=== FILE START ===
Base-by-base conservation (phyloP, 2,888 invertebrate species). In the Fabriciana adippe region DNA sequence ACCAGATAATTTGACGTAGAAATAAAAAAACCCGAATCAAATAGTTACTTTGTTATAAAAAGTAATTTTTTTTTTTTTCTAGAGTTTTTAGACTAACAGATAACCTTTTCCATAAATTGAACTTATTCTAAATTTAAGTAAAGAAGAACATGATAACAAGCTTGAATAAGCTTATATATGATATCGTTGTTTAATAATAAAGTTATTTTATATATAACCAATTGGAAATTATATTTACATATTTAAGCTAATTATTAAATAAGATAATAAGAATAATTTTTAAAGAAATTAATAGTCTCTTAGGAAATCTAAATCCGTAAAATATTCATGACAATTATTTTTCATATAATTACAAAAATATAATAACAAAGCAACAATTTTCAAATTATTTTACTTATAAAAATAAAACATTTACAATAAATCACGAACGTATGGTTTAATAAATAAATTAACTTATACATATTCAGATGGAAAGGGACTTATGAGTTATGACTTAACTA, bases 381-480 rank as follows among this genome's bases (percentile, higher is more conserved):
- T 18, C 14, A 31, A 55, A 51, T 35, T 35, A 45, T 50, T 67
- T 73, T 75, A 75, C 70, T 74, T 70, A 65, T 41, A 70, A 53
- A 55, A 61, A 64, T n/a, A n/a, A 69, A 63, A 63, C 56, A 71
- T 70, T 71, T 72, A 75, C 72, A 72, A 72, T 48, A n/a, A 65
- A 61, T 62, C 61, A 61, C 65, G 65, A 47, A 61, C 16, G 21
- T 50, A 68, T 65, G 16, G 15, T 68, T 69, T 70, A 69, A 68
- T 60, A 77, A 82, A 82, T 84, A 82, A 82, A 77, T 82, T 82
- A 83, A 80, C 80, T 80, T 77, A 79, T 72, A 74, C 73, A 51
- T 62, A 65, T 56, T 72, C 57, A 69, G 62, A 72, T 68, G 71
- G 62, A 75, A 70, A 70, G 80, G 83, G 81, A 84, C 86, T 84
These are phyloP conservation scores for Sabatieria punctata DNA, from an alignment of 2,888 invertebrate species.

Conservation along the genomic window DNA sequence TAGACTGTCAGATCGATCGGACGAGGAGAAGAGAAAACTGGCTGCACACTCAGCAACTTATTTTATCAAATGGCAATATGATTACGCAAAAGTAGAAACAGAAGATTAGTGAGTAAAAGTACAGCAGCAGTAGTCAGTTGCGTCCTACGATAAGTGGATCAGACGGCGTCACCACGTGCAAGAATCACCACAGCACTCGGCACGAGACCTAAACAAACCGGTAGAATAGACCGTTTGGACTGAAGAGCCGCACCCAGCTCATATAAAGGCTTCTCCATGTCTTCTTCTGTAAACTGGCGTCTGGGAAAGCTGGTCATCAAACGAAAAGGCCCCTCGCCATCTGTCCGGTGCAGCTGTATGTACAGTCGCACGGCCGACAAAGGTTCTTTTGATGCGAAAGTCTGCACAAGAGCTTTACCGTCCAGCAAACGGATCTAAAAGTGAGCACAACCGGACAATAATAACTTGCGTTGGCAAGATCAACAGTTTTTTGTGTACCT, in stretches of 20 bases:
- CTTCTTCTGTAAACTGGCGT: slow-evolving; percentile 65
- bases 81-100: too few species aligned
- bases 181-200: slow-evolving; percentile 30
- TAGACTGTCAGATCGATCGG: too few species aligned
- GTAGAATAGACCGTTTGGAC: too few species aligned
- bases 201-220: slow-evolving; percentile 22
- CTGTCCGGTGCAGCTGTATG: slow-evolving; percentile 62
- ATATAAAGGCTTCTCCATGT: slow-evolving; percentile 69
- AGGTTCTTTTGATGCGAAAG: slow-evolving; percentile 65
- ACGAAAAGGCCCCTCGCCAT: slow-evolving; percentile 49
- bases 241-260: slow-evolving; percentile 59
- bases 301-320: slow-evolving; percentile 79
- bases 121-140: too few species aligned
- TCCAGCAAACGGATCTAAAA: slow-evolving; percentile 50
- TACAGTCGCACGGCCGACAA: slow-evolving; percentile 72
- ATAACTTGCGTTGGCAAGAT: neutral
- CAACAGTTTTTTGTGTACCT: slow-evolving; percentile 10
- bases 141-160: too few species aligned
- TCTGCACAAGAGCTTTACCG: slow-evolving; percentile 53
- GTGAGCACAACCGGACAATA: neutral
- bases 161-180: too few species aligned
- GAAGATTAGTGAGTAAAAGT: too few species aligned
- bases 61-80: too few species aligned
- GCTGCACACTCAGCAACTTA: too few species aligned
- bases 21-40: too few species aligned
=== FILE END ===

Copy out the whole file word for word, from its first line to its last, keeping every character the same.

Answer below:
Base-by-base conservation (phyloP, 2,888 invertebrate species). In the Fabriciana adippe region DNA sequence ACCAGATAATTTGACGTAGAAATAAAAAAACCCGAATCAAATAGTTACTTTGTTATAAAAAGTAATTTTTTTTTTTTTCTAGAGTTTTTAGACTAACAGATAACCTTTTCCATAAATTGAACTTATTCTAAATTTAAGTAAAGAAGAACATGATAACAAGCTTGAATAAGCTTATATATGATATCGTTGTTTAATAATAAAGTTATTTTATATATAACCAATTGGAAATTATATTTACATATTTAAGCTAATTATTAAATAAGATAATAAGAATAATTTTTAAAGAAATTAATAGTCTCTTAGGAAATCTAAATCCGTAAAATATTCATGACAATTATTTTTCATATAATTACAAAAATATAATAACAAAGCAACAATTTTCAAATTATTTTACTTATAAAAATAAAACATTTACAATAAATCACGAACGTATGGTTTAATAAATAAATTAACTTATACATATTCAGATGGAAAGGGACTTATGAGTTATGACTTAACTA, bases 381-480 rank as follows among this genome's bases (percentile, higher is more conserved):
- T 18, C 14, A 31, A 55, A 51, T 35, T 35, A 45, T 50, T 67
- T 73, T 75, A 75, C 70, T 74, T 70, A 65, T 41, A 70, A 53
- A 55, A 61, A 64, T n/a, A n/a, A 69, A 63, A 63, C 56, A 71
- T 70, T 71, T 72, A 75, C 72, A 72, A 72, T 48, A n/a, A 65
- A 61, T 62, C 61, A 61, C 65, G 65, A 47, A 61, C 16, G 21
- T 50, A 68, T 65, G 16, G 15, T 68, T 69, T 70, A 69, A 68
- T 60, A 77, A 82, A 82, T 84, A 82, A 82, A 77, T 82, T 82
- A 83, A 80, C 80, T 80, T 77, A 79, T 72, A 74, C 73, A 51
- T 62, A 65, T 56, T 72, C 57, A 69, G 62, A 72, T 68, G 71
- G 62, A 75, A 70, A 70, G 80, G 83, G 81, A 84, C 86, T 84
These are phyloP conservation scores for Sabatieria punctata DNA, from an alignment of 2,888 invertebrate species.

Conservation along the genomic window DNA sequence TAGACTGTCAGATCGATCGGACGAGGAGAAGAGAAAACTGGCTGCACACTCAGCAACTTATTTTATCAAATGGCAATATGATTACGCAAAAGTAGAAACAGAAGATTAGTGAGTAAAAGTACAGCAGCAGTAGTCAGTTGCGTCCTACGATAAGTGGATCAGACGGCGTCACCACGTGCAAGAATCACCACAGCACTCGGCACGAGACCTAAACAAACCGGTAGAATAGACCGTTTGGACTGAAGAGCCGCACCCAGCTCATATAAAGGCTTCTCCATGTCTTCTTCTGTAAACTGGCGTCTGGGAAAGCTGGTCATCAAACGAAAAGGCCCCTCGCCATCTGTCCGGTGCAGCTGTATGTACAGTCGCACGGCCGACAAAGGTTCTTTTGATGCGAAAGTCTGCACAAGAGCTTTACCGTCCAGCAAACGGATCTAAAAGTGAGCACAACCGGACAATAATAACTTGCGTTGGCAAGATCAACAGTTTTTTGTGTACCT, in stretches of 20 bases:
- CTTCTTCTGTAAACTGGCGT: slow-evolving; percentile 65
- bases 81-100: too few species aligned
- bases 181-200: slow-evolving; percentile 30
- TAGACTGTCAGATCGATCGG: too few species aligned
- GTAGAATAGACCGTTTGGAC: too few species aligned
- bases 201-220: slow-evolving; percentile 22
- CTGTCCGGTGCAGCTGTATG: slow-evolving; percentile 62
- ATATAAAGGCTTCTCCATGT: slow-evolving; percentile 69
- AGGTTCTTTTGATGCGAAAG: slow-evolving; percentile 65
- ACGAAAAGGCCCCTCGCCAT: slow-evolving; percentile 49
- bases 241-260: slow-evolving; percentile 59
- bases 301-320: slow-evolving; percentile 79
- bases 121-140: too few species aligned
- TCCAGCAAACGGATCTAAAA: slow-evolving; percentile 50
- TACAGTCGCACGGCCGACAA: slow-evolving; percentile 72
- ATAACTTGCGTTGGCAAGAT: neutral
- CAACAGTTTTTTGTGTACCT: slow-evolving; percentile 10
- bases 141-160: too few species aligned
- TCTGCACAAGAGCTTTACCG: slow-evolving; percentile 53
- GTGAGCACAACCGGACAATA: neutral
- bases 161-180: too few species aligned
- GAAGATTAGTGAGTAAAAGT: too few species aligned
- bases 61-80: too few species aligned
- GCTGCACACTCAGCAACTTA: too few species aligned
- bases 21-40: too few species aligned